10 Sep Coaching Myths
For the last ten years, I have been traveling visiting my clients as well as a leader representing the International Coach Federation all over the world, meeting hundreds of coaches worldwide and listening to their hopes and concerns. I have also been training coaches, mentor coaches, and coach supervisors worldwide. As a supervisor, I get to learn about the coach´s challenges and struggles.
I am passionate about coaching because I believe coaching provides with opportunities to maximize our potential, develop self-awareness, have better relationships, produce results, and have more fulfilled lives. It is also one of the tools for making this world a better place. This is the reason I am committed to the development and sustainability of professional coaching worldwide.
With this context in mind, I would share with you 4 myths about coaching that deserve exploration. What is a myth? A story that may or may have not to be true but that we relate, as it is true. A story that we believe even though we don´t have any proof of it.
Ten years ago, I committed to bring to Latin America more professional standards and I wrote my second book focused on Coaching Competencies. I studied the ICF competency model and wrote a book targeted to be used for coaches to understand what professional coaches do. Last year the book was translated to English and is available in Amazon. I share this background because in the books I provide guidelines on how to coach following the ICF framework. I am very committed to quality coaching and train coaches, mentor coaches and coach supervisors.
Last year, I was invited by Choice magazine to write about how the coaching framework many times is misunderstood. The magazine focused on “breaking the rules” and I wrote some of the ideas I am presenting here today.
I believe there are some myths or stories about what is appropriate for coaching that may be misleading. A myth is a story that we are not sure if it happened but we believe is true. Let’s explore some:
Myth #1. The client has all the answers.
We believe the client is whole, complete, and resourceful. We are not here to fix them. We want to be supportive and encourage them to find their own solutions but many times they may not have the answers and may want the coach to provide some guidance. Sharing best practices or what other clients have done to be successful is not wrong but that is not the heart of coaching. As a Ph.D. in Organizational Psychology with a specialty in Leadership Development for 30 years I have a lot to say about leadership but I do that when I am training leaders not when I am coaching. This takes us to the next myth.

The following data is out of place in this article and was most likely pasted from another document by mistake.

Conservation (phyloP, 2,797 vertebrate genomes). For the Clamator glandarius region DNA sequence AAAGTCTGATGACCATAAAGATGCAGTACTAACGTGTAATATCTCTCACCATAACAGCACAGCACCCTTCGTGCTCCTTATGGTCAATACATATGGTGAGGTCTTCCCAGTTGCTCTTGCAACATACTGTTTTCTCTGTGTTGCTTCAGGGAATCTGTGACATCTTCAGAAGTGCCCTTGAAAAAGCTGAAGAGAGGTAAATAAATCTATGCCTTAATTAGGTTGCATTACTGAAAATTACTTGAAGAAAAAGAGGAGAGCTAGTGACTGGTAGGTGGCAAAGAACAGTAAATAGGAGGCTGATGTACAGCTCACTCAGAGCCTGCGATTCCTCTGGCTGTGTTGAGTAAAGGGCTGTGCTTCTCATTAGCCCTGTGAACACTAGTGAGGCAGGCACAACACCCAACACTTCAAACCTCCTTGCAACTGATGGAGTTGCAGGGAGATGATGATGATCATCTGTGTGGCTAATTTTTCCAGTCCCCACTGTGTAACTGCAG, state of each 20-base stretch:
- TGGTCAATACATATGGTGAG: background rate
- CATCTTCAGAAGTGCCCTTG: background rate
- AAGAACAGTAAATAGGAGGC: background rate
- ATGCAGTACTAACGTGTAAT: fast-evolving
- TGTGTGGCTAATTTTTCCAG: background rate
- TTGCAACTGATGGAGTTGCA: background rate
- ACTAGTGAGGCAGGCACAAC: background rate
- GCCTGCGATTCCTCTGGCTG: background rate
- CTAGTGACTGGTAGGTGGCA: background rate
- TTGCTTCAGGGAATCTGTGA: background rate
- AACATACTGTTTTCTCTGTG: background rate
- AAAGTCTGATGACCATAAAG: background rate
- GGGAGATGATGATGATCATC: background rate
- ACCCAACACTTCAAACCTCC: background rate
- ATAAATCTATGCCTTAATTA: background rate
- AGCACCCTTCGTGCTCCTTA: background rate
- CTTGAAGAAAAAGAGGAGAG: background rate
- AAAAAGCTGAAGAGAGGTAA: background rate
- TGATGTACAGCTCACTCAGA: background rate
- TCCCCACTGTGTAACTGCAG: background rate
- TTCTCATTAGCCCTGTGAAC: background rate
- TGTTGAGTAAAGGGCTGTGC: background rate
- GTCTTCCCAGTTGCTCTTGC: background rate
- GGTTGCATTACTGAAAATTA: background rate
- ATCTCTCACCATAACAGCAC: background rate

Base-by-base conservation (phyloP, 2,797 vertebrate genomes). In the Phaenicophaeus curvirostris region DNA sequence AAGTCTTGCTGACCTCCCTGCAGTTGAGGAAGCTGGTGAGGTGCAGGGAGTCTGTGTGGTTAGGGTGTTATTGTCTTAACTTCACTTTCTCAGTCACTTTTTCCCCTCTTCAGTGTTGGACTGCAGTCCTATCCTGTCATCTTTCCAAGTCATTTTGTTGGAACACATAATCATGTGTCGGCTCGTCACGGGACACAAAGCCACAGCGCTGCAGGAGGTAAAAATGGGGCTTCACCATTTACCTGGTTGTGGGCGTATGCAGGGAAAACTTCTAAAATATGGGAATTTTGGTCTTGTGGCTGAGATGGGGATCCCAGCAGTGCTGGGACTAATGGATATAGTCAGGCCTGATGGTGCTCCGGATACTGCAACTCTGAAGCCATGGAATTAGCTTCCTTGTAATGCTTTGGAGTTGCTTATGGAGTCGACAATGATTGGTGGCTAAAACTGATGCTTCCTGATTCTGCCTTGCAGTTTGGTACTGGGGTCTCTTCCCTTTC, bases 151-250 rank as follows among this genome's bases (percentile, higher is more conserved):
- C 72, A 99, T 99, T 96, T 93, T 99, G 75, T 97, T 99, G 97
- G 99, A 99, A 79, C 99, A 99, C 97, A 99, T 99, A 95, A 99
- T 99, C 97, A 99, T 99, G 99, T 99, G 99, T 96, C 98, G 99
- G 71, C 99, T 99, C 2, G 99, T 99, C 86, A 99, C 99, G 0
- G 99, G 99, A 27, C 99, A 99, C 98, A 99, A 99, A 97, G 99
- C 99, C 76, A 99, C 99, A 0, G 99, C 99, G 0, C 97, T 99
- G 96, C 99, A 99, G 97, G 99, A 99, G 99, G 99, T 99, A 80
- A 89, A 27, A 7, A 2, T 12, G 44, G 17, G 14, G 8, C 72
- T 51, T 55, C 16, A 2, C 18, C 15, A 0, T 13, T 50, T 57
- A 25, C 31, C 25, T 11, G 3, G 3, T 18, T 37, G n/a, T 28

Myth 2. The coach never ever should give advice
The coach is not a consultant an expert that provides answers. For some people telling others what to do is much easier than making people think. That is the work of the consultant, or mentor, or trainer. Sometimes a client wants a consultant rather than a coach. There is nothing wrong with that. Many coaches are HR professionals or have an executive background and can provide direction but that is not the main work of the coach. If you decide to provide consulting or other services just let your client know what you are doing! Coach is a science and an art. It is expected the coach to follow some framework but the coach needs to be creative on how to work with his or her clients.
Myths 3. The coach should never bring his/her agenda
One of the key coaching core competencies is setting the agreement for coaching. I believe the agenda should be from the client, not the coach. You don´t bring your agenda. But, what happens if the client has a blind spot and doesn’t know it If they are completely blind, shouldn’t the coach bring awareness to his client about the issue? I believe that we should. Recently, I completed two certifications in Foresight to be of better service to my clients to be sure they were addressing how to focus on the future. If the client is not being strategic and not paying attention to how new trends are impacting the business, shouldn’t the coach bring this to his her attention? I think that a systemic approach that takes into consideration geopolitical issues is important to understand the client situation
Myth 4. The coach should we neutral
I think it is important for the coach to bring his experiences, body sensations, emotions, reactions to the client for the benefit of the coaching process. It should be done to provoke in the client new insights and needs to be intentional.
Myth 5. The coach is responsible for clients´ outcomes
The coach needs to provide the conditions for the client´s success but is not responsible for the outcomes. In the same way that cannot own the client´s successes, can´t own failures. The coach needs to be sure that it provides a safe environment, a structure, opportunities to develop goals, action plans, to identify obstacles and support mechanisms.
1) Coaching is a partnership, we co-create, collaborate.
Pay attention to the power dynamics, and how you show up, being the co/pilot and letting the client to be at the wheel.
2) Keep working on self as instrument. It is not how much you know but how you apply yourself. Supervision can be a good place for this.
Supervision is very important to support coaches in keep learning and growing and I am very passionate about coaching because it assures the quality of the service and offers opportunities to coaches to keep learning and growing.
3) Coaching is an art and a science. We follow some framework but bring our creativity. Many people feel more comfortable doing somatic, artistic work.
For more information contact Damian Goldvarg at Damian@goldvargconsulting.com